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Former Capitol Hill lobbyist pardoned as Haslam leaves office

Posted: 12:30 PM, Jan 18, 2019
Updated: 2019-01-18 18:30:35Z
Peabody Ledford Clip.jpg

NASHVILLE, Tenn. (WTVF) — A former Capitol Hill lobbyist, implicated in an effort to bribe a state senator who is now Tennessee's lieutenant governor, was among 20 people pardoned by Gov. Bill Haslam, the governor's office announced Friday.

David (Peabody) Ledford pleaded guilty in 1991 to offering bribes to current Lt. Gov. Randy McNally as part of an FBI-TBI investigation code-named "Operation Rocky Top." McNally, an Oak Ridge Republican who was then a freshman state senator, was secretly working with the FBI and wearing a wire to help root out corruption in state government.

McNally tells NewsChannel 5 Investigates that he wrote a letter in support of the 79-year-old Ledford's bid for a pardon.

"What he did was wrong, but he has turned his life around," McNally said.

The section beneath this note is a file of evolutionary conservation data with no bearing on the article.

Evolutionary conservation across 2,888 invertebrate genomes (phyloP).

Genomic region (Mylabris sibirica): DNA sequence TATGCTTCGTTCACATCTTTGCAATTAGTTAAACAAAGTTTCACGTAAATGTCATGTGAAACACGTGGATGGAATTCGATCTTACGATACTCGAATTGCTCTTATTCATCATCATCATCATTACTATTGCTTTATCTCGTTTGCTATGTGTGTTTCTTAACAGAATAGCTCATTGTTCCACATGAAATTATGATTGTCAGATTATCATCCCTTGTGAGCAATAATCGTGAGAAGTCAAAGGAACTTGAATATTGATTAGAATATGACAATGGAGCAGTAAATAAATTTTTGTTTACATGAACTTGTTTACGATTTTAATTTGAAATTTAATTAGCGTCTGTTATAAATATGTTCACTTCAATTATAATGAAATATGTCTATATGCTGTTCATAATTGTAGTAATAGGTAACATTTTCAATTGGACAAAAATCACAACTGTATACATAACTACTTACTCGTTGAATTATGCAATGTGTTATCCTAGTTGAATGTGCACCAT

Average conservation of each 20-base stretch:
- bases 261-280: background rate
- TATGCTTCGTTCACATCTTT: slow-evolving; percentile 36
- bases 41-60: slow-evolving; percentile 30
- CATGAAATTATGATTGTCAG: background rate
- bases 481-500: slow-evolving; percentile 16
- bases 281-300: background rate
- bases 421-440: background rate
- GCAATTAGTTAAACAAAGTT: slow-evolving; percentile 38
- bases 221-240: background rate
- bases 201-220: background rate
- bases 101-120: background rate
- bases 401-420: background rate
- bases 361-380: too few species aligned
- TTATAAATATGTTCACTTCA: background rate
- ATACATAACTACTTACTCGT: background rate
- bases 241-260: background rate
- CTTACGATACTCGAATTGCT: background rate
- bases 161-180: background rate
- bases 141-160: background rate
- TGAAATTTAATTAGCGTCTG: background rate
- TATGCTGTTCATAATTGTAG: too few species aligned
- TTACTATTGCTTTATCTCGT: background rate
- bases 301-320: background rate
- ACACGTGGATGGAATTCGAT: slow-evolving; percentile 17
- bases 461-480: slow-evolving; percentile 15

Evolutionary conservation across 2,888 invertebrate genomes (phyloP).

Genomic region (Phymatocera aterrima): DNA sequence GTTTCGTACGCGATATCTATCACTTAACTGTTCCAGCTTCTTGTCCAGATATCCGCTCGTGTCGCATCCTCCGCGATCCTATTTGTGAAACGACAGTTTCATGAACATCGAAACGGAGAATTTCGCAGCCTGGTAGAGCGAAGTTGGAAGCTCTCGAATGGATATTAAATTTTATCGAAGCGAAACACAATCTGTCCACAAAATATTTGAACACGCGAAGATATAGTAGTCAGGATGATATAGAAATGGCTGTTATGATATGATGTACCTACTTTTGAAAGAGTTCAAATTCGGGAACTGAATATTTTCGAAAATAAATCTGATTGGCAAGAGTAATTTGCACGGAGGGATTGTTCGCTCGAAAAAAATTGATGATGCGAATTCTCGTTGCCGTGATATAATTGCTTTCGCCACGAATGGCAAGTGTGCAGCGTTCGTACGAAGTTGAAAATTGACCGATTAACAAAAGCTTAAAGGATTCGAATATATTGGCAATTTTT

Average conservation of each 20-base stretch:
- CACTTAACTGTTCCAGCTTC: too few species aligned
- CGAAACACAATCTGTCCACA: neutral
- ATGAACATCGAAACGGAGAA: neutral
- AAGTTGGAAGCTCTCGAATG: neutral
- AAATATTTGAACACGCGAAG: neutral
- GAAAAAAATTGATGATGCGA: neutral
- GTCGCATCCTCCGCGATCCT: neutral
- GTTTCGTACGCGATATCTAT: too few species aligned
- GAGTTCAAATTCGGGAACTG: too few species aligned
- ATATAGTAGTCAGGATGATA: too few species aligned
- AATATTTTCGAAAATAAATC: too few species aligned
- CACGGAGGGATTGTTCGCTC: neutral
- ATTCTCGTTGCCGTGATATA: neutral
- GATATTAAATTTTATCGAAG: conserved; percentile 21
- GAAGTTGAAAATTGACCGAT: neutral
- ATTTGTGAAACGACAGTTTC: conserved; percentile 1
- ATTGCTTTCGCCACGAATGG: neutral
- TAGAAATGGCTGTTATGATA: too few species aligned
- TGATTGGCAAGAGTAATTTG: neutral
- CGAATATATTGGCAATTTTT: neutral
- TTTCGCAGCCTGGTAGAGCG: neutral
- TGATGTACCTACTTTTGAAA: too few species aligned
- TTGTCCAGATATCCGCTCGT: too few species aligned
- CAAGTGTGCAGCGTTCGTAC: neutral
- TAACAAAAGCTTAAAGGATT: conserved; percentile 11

Ledford's conviction stemmed from two bribes offered to McNally during the 1988 legislative session to halt bills restricting the activities of solid waste management companies and what was then a multimillion-dollar charity bingo industry.

A former state representative, Ledford was unknowing hired by an undercover FBI agent as part of Operation Rocky Top.

In its announcement, the governor's office said that Ledford "has since made positive contributions in the Roane County community and received a positive recommendation from the Tennessee Board of Parole."

Altogether, Haslam granted executive clemency to 23 current or former Tennesseans in the last round of actions as he prepares to leave office. In addition to the 20 pardons, three others had their sentences commuted to lesser sentences.

“These individuals receiving pardons have made positive contributions to their communities and are worthy of the forgiveness that may help them restore their rights or obtain employment," Haslam said in a statement.

"Those receiving commutations will gain another chance to become contributing members of society. Clemency requires attempting to balance mercy and justice, and my legal team and I have taken this responsibility seriously during a thorough review of many cases.”